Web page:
Addicts turn to peddlers for sleeping pills

Most people who need sleeping pills to help them sleep take just one, but some are so hooked they take up to 50 pills to get them through the day.

Whether to reduce their anxiety or to get high, addicts of these prescription drugs are fuelling a thriving black market for them.

The Health Sciences Authority (HSA) told The Sunday Times it investigated an average of 200 cases a year in the last three years of the illegal importation or sale of benzodiazepines, the class of drugs under which many sleeping pills fall.

In the past three years, 46 people were convicted of this offence and the HSA seized about 170,000 sleeping tablets, such as Valium, Dormicum and Epam.

Most of those convicted were peddlers who sold the pills on the black market. As with most illegal drugs, one has to know other users to be referred to a peddler.

The others convicted included those who had smuggled the pills into Singapore for their own consumption or for other people in exchange for a monetary reward.

The HSA spokesman said: "Smugglers have been found to have hidden the tablets inside vehicles or their luggage upon entry to Singapore."

Drug addicts and counsellors say many of these pills are smuggled into Singapore from Johor Baru in Malaysia and Thailand.

The latest case to be dealt with in court involved a 37-year-old Singaporean who tried to smuggle almost 4,000 nitrazepam tablets from Malaysia.

The man, who works as a supervisor, had bought the sleeping pills from a clinic in Johor Baru for RM$1,800 (S$570) and hidden them in his car but was stopped at the Woodlands Checkpoint by immigration officers in 2014.

He said loan sharks had told him the clinic sold sleeping pills which he could buy and sell in Singapore to clear his debt. He was sentenced to nine months' jail on Jan 31.

Under the law, importers and sellers of benzodiazepines, which are prescription-only drugs, have to be licensed by the HSA.

In November last year, the law was amended to toughen the penalties for illegally importing or supplying medicine like sleeping pills.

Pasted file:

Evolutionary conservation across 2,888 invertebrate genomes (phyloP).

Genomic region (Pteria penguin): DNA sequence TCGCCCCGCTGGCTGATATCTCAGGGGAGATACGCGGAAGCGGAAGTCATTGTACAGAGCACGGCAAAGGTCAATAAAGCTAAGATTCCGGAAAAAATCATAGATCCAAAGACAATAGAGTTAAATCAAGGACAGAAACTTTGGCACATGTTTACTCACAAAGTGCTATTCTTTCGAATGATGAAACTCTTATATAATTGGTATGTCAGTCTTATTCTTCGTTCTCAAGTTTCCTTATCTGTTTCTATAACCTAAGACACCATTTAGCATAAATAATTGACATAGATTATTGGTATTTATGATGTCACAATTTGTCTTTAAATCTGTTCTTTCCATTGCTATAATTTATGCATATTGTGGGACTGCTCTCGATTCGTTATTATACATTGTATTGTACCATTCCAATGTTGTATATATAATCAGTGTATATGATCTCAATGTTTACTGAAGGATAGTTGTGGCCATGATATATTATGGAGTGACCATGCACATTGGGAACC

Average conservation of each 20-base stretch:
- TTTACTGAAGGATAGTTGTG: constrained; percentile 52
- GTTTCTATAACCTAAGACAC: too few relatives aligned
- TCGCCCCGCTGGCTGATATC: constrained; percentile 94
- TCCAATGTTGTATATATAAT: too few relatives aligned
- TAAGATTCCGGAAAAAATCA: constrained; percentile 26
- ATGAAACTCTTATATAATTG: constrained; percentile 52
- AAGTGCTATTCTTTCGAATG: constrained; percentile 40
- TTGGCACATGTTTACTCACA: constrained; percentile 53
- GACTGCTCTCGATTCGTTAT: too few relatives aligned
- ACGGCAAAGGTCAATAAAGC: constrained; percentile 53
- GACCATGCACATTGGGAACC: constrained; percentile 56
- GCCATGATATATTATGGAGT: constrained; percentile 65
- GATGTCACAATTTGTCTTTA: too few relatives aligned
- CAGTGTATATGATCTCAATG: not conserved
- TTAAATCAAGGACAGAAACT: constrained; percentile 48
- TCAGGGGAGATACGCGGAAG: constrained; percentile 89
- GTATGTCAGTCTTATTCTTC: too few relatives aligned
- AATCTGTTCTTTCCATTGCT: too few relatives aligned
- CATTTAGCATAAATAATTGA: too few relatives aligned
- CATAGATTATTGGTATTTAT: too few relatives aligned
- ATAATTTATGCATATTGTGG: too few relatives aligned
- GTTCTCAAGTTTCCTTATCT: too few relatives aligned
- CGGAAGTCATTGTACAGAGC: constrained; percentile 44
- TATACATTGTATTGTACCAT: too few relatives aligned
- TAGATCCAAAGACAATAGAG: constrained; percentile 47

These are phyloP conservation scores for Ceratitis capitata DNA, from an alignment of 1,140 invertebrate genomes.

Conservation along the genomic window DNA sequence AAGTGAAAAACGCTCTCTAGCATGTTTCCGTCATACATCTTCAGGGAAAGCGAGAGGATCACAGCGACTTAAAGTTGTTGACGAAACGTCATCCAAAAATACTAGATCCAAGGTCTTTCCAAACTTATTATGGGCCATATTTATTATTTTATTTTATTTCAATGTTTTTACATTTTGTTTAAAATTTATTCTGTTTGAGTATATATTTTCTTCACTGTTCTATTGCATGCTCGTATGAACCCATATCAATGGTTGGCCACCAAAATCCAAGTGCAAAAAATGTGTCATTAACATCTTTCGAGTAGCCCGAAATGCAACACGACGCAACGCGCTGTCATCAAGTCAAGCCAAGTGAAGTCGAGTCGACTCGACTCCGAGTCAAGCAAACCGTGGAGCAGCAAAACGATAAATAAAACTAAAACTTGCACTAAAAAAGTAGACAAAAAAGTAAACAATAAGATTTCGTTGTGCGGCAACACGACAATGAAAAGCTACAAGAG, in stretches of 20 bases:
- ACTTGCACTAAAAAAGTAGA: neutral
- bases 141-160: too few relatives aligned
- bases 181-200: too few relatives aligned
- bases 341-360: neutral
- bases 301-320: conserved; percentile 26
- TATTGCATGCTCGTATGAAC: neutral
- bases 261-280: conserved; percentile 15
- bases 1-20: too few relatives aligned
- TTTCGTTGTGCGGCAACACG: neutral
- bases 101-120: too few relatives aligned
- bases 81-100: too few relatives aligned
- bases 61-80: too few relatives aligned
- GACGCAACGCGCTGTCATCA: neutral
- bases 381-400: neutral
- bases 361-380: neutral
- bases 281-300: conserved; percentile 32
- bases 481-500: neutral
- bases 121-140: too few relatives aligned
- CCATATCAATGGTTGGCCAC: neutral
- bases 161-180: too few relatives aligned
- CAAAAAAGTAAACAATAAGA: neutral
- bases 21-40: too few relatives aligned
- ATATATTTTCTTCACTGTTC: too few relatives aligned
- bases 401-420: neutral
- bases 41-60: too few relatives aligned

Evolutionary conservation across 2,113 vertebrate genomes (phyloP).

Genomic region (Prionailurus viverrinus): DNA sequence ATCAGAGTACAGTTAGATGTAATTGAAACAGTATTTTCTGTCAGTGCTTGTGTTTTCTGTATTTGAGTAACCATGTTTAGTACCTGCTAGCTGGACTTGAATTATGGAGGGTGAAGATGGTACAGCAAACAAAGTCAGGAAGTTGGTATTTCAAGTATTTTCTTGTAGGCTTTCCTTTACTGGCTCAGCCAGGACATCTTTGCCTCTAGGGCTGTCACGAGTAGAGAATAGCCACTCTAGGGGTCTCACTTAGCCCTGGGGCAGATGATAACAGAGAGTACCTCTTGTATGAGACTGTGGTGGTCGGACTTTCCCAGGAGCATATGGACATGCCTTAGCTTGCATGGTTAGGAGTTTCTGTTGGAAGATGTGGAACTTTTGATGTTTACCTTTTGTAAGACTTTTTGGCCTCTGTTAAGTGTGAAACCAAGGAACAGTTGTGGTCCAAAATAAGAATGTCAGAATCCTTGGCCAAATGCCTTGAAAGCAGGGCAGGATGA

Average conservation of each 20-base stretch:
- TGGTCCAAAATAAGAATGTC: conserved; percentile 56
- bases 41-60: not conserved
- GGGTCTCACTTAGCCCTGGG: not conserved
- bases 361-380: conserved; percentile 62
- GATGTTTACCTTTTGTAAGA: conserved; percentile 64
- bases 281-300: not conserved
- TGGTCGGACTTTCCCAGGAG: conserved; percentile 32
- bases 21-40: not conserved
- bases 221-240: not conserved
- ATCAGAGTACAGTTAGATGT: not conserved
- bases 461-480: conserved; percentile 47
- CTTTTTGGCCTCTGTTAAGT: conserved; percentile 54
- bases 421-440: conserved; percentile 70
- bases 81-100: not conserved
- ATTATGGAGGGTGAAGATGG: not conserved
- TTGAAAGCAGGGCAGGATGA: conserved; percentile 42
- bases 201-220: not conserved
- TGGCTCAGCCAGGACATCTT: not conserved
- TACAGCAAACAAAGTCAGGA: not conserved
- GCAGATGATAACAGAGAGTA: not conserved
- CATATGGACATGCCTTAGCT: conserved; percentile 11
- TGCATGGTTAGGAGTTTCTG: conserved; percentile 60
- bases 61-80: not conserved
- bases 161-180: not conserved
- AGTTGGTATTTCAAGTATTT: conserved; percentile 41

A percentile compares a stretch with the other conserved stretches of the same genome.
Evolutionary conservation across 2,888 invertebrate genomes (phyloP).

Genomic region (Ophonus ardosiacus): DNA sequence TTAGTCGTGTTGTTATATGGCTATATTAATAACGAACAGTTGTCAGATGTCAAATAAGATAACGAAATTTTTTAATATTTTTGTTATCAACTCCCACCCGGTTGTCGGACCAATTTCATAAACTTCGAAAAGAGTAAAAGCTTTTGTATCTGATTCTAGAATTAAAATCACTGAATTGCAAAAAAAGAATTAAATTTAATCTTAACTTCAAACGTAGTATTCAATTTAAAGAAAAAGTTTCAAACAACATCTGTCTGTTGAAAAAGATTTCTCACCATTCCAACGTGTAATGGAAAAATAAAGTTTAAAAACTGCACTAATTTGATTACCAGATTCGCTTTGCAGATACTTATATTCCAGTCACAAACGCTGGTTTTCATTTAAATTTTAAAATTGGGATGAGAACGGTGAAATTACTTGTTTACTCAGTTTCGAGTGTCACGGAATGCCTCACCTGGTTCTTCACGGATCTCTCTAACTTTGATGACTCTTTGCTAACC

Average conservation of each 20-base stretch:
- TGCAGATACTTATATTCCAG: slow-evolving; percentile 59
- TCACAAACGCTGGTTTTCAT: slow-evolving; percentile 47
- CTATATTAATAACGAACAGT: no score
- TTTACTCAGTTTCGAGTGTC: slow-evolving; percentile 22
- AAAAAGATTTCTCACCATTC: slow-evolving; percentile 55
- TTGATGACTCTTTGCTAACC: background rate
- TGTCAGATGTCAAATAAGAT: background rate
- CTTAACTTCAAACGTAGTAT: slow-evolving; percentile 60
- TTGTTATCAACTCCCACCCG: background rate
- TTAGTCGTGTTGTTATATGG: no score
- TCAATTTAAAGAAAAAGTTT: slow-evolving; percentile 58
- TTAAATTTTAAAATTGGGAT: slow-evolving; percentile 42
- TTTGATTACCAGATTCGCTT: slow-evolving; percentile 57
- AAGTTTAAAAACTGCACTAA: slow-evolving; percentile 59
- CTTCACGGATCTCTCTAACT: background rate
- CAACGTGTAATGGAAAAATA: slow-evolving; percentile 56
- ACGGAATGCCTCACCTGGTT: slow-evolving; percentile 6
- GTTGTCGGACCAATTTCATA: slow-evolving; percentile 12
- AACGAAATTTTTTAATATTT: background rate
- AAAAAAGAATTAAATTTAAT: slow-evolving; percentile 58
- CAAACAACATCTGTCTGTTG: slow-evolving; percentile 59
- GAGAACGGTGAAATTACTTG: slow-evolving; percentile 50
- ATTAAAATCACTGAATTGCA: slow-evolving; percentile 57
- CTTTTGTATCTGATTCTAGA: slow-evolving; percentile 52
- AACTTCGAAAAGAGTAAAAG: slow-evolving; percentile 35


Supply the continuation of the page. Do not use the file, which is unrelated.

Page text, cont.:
Now, those convicted face a fine of up to $50,000 - up from a maximum of $10,000 - or a jail term of up to two years or both.

Dr Dorothy Toh, assistant group director of HSA's health products regulation group, said the stiffer penalties are to send a strong deterrent message.

The HSA says it works with law enforcement agencies to conduct targeted operations against the illegal supply chain, and monitors the sale of medicine through intelligence gathering and regular surveillance.

The largest number of pills seized in recent years was when a 38-year- old Singaporean was caught trying to smuggle 90,000 nitrazepam tablets at the Woodlands Checkpoint in 2013. He was sentenced to 16 months' jail in November last year.

Drug addicts say the black market prices have shot up in the past few years as it is much harder to obtain sleeping pills from doctors now.

A tablet of Dormicum now costs between $8 and $10 - double what it used to cost five years ago.

Nitrazepam has also gained popularity in recent years as it is the cheapest sleeping pill around and easily available, those interviewed said. It costs between $0.30 and $0.40 per pill on the black market.

According to these sources, the profit margin is substantial, up to eight to 10 times the price at which the drug is obtained in Malaysia.

With enforcement tightened against doctors who overprescribe these drugs, it is now much harder to get even a week's supply from a clinic, addicts said.

The Singapore Medical Council said of the 26 doctors disciplined between 2011 and 2014 for the "excessive or inappropriate" prescription of drugs, 19 were disciplined for overprescribing sleeping pills and all but one were suspended from practice and censured.

No doctor was rapped over sleeping pills in 2015, and one doctor was suspended from practising for four months last September.

HSA said members of the public who have tip-offs on the illegal sale of sleeping pills or other medicine can contact its enforcement branch on 6866-3485 or e-mail

This article was first published on Feb 26, 2017.
Get a copy of The Straits Times or go to for more stories.